Cast: Danny Trejo, Jessica Alba, Michelle Rodriguez, Amber Heard, Cuba Gooding Jr., Antonio Banderas, Lady Gaga, Sofia Vergara, Vanessa Hudgens, Demian Bichir, Alexa Vega, with Carlos Estevez and Mel Gibson
Written By: Kyle Ward
Directed By: Robert Rodriguez
It’s quite the odd scenario when a film that features non-stop action and gratuitous violence manages to evoke boredom. For all the craziness that occurs in Machete Kills, the movie should be a whole lot of fun yet something just feels off. The fake Machete trailer featured in the Robert Rodriguez/Quentin Tarantino double-feature Grindhouse was borderline brilliant. This sequel’s predecessor successfully entertained in a tongue-in-cheek manner which slyly spoofed 70’s B-movies. It’s hard to pinpoint exactly what went wrong with Machete Kills as the approach and attitude are the same as with the other incarnations of the series, yet there’s a vital spark missing. Perhaps this one-note premise has run its course. Or maybe due to the fact that Machete Kills comes across like a darker, warped and unfunny version of an Austin Powers movie, this is just an uninspired installment.
The movie opens promisingly enough with yet another fake trailer for a future Machete movie which may or may not actually get made. The proposed third film in the franchise is entitled Machete Kills Again… In Space. It’s a fun sequence, though the prospect of an entire Machete movie being set in space seems better left for a fake 2 minute trailer. The scene which follows is even sort of ballsy, with a main character from the first movie being killed off prior to the opening credits. However, once the story kicks into gear and Machete sets off on his mission, the movie becomes a confused hodgepodge of over the top mayhem that is let down by weak storytelling.
After an arms dealer threatens to fire a missile aimed at Washington D.C. unless the U.S. government is able to rid Mexico of its drug cartels, the President of the United States calls upon Machete to take out the radical terrorist and his guerrilla army. Playing the POTUS is none other than Charlie Sheen (although in a nod to his Hispanic heritage, Sheen is billed by his birth name Carlos Estevez). In addition to Sheen as a womanizing President who uses phrases like “awesome” and “bad-ass”, the film is chockfull of stunt casting. The cameos aren’t as fun or surprising this time around as they were in the first film where the likes of Robert De Niro and Lindsay Lohan hammed it up. The most notable of these cameos is Mel Gibson as evil cult leader Luther Voz (more on him later). A character going by the name El Chamaleon serves as a hired gun seeking to take out a bounty on Machete’s head. The name El Chamaleón comes from his (or her) ability to change faces and personas. Walton Goggins starts out in this role but he soon materializes into Cuba Gooding Jr., Antonia Banderas, and Lady Gaga. This idea must have sounded great on paper but it isn’t effectively executed since there’s really no purpose for the character being in the movie.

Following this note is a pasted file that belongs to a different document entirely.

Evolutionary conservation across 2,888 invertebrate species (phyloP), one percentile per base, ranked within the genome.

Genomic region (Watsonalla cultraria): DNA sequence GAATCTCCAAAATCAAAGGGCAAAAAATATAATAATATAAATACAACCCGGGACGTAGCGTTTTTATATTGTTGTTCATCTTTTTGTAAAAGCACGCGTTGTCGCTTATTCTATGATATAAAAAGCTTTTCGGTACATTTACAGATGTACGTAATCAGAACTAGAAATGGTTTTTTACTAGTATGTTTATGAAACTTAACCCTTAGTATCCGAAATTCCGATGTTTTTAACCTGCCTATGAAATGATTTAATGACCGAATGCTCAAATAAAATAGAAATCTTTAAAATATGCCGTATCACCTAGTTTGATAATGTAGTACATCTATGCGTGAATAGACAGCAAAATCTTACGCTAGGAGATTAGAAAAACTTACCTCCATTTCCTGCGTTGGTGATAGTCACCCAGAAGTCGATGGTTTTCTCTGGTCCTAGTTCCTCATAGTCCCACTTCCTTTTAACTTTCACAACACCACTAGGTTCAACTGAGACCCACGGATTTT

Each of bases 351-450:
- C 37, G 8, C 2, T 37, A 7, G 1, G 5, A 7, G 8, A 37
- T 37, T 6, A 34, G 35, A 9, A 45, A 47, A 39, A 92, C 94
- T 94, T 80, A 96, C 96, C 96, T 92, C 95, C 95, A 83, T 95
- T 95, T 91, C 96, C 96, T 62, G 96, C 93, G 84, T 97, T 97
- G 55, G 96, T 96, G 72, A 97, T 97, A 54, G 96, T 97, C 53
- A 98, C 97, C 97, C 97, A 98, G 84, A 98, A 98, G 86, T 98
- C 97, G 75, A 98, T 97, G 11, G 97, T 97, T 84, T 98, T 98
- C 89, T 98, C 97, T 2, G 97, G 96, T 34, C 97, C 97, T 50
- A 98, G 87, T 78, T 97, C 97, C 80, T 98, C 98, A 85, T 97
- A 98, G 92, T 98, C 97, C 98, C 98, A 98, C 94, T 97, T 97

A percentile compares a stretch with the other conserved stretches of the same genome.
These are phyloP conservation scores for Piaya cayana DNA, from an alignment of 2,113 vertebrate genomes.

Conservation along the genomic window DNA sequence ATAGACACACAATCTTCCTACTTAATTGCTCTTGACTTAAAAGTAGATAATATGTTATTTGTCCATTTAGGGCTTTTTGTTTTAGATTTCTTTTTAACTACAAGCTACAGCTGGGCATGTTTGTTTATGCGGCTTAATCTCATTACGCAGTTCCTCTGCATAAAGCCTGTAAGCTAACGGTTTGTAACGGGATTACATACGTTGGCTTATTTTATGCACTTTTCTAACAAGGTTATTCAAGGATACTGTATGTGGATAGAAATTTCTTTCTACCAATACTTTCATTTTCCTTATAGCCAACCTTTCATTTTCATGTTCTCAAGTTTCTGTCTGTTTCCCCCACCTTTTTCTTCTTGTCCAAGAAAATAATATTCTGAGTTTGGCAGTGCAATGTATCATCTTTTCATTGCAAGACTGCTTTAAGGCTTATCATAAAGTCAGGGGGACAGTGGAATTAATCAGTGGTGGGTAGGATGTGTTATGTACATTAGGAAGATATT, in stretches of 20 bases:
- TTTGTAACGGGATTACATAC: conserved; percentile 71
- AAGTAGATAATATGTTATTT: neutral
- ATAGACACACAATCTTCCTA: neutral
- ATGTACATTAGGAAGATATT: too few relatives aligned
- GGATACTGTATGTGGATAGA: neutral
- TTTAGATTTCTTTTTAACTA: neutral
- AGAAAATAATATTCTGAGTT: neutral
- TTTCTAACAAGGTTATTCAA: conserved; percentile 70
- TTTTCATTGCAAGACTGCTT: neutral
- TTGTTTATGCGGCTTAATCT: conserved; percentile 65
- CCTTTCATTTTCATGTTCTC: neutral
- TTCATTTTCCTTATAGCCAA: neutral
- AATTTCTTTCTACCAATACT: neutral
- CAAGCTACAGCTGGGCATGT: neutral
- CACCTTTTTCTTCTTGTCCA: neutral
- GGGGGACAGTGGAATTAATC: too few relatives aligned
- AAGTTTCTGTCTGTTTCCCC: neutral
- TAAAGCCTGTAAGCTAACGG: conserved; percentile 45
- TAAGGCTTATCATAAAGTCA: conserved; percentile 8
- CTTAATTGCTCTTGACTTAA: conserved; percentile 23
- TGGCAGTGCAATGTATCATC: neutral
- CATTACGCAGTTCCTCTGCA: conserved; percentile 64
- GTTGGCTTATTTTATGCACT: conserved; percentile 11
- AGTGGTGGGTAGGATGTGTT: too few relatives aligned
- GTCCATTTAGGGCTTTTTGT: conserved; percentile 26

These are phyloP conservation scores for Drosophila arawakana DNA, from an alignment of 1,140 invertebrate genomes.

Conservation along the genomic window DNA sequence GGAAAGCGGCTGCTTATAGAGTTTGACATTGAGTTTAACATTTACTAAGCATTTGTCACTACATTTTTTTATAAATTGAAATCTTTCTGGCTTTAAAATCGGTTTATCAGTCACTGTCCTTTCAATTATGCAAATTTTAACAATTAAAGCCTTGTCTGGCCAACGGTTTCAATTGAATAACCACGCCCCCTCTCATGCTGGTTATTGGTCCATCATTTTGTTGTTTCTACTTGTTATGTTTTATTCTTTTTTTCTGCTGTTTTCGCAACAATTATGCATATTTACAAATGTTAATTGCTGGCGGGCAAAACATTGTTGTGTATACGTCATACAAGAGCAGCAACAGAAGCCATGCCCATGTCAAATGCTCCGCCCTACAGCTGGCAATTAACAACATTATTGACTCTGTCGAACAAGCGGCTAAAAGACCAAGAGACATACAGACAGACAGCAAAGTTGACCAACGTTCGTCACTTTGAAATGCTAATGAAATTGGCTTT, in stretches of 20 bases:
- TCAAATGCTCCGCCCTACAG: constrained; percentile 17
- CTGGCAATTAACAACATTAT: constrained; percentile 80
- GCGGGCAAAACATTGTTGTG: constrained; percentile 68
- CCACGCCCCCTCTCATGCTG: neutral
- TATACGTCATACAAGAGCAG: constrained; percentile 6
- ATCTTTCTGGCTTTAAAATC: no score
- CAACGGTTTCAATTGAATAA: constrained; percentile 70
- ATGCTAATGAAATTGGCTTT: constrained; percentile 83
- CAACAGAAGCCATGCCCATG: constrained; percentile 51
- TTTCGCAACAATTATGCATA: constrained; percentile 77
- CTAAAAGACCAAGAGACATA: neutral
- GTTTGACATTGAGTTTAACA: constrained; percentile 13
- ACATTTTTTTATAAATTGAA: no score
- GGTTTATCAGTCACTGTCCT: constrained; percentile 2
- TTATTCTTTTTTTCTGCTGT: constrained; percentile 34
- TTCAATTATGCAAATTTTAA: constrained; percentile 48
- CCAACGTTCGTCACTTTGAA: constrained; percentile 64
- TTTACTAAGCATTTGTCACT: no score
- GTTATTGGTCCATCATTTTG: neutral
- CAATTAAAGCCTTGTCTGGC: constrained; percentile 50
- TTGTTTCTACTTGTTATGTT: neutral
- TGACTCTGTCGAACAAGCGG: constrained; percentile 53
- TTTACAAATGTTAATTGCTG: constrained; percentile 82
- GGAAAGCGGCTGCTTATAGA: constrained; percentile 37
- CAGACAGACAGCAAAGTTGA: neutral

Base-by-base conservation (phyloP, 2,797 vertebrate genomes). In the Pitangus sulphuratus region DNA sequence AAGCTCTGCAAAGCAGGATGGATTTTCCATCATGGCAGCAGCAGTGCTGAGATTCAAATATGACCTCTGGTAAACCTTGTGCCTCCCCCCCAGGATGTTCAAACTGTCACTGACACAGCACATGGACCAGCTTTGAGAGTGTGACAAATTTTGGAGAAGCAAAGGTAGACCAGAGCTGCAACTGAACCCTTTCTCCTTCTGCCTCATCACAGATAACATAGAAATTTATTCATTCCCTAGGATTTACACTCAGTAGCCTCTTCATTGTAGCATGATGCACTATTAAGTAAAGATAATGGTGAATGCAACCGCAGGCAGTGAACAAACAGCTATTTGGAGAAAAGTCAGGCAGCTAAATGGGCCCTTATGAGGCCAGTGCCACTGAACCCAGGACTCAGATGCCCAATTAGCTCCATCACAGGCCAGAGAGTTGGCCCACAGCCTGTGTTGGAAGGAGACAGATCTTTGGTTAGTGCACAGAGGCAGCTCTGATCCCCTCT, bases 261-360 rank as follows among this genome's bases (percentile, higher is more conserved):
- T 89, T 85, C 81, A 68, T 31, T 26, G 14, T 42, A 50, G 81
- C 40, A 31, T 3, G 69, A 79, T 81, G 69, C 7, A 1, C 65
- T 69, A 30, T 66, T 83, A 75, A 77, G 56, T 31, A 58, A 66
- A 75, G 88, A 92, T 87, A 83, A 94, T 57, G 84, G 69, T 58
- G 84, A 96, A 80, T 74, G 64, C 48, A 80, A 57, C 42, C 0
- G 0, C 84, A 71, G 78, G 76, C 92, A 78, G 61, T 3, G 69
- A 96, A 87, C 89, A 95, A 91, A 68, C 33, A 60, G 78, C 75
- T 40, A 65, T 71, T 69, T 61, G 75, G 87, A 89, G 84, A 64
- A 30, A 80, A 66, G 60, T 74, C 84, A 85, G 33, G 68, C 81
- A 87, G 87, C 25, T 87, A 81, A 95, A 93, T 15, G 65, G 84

Director Robert Rodriguez is a prolific filmmaker and clearly a movie buff who enjoys toying with genre conventions, but he is undeniably responsible for more bad movies than good ones. His winners include Desperado, From Dusk Till Dawn, Spy Kids, Once Upon a Time in Mexico, Sin City and Grindhouse. His losers include… pretty much the rest of his résumé. The Machete series is getting dangerously close to following the trajectory of Rodriguez’s Spy Kids series. The first one was solid, but its three sequels were indifferent and unnecessary. Machete Kills is still better than any of the Spy Kids sequels, yet you can’t help but get the idea that Rodriguez is his own biggest fan; choosing to recycle his recurring characters and abruptly sequelizing as much material as he can.
Danny Trejo isn’t exactly a leading man in any conventional sense but the role of Machete is tailor-made for the rugged actor. Trejo gives the best performance he can with the script he has to work with. Mel Gibson on the other hand has hit a career low with his appearance as a campy evil mastermind. It’s sort of depressing to see a guy who was once one of the biggest movie stars in the world be diminished to a supporting role in a low-budget B-movie parody… even if he did bring his career unraveling onto himself.
What by all accounts should be a fun time at the movies, isn’t, and it’s difficult to articulate why. The ingredients are there but the taste is missing. Why are some dumb action movies great entertainment while others are drab and exhausting? Hard to say exactly, but Machete Kills is perhaps too dumb and unimaginative, all the while wearing out an already worn-out premise… so there’s a start.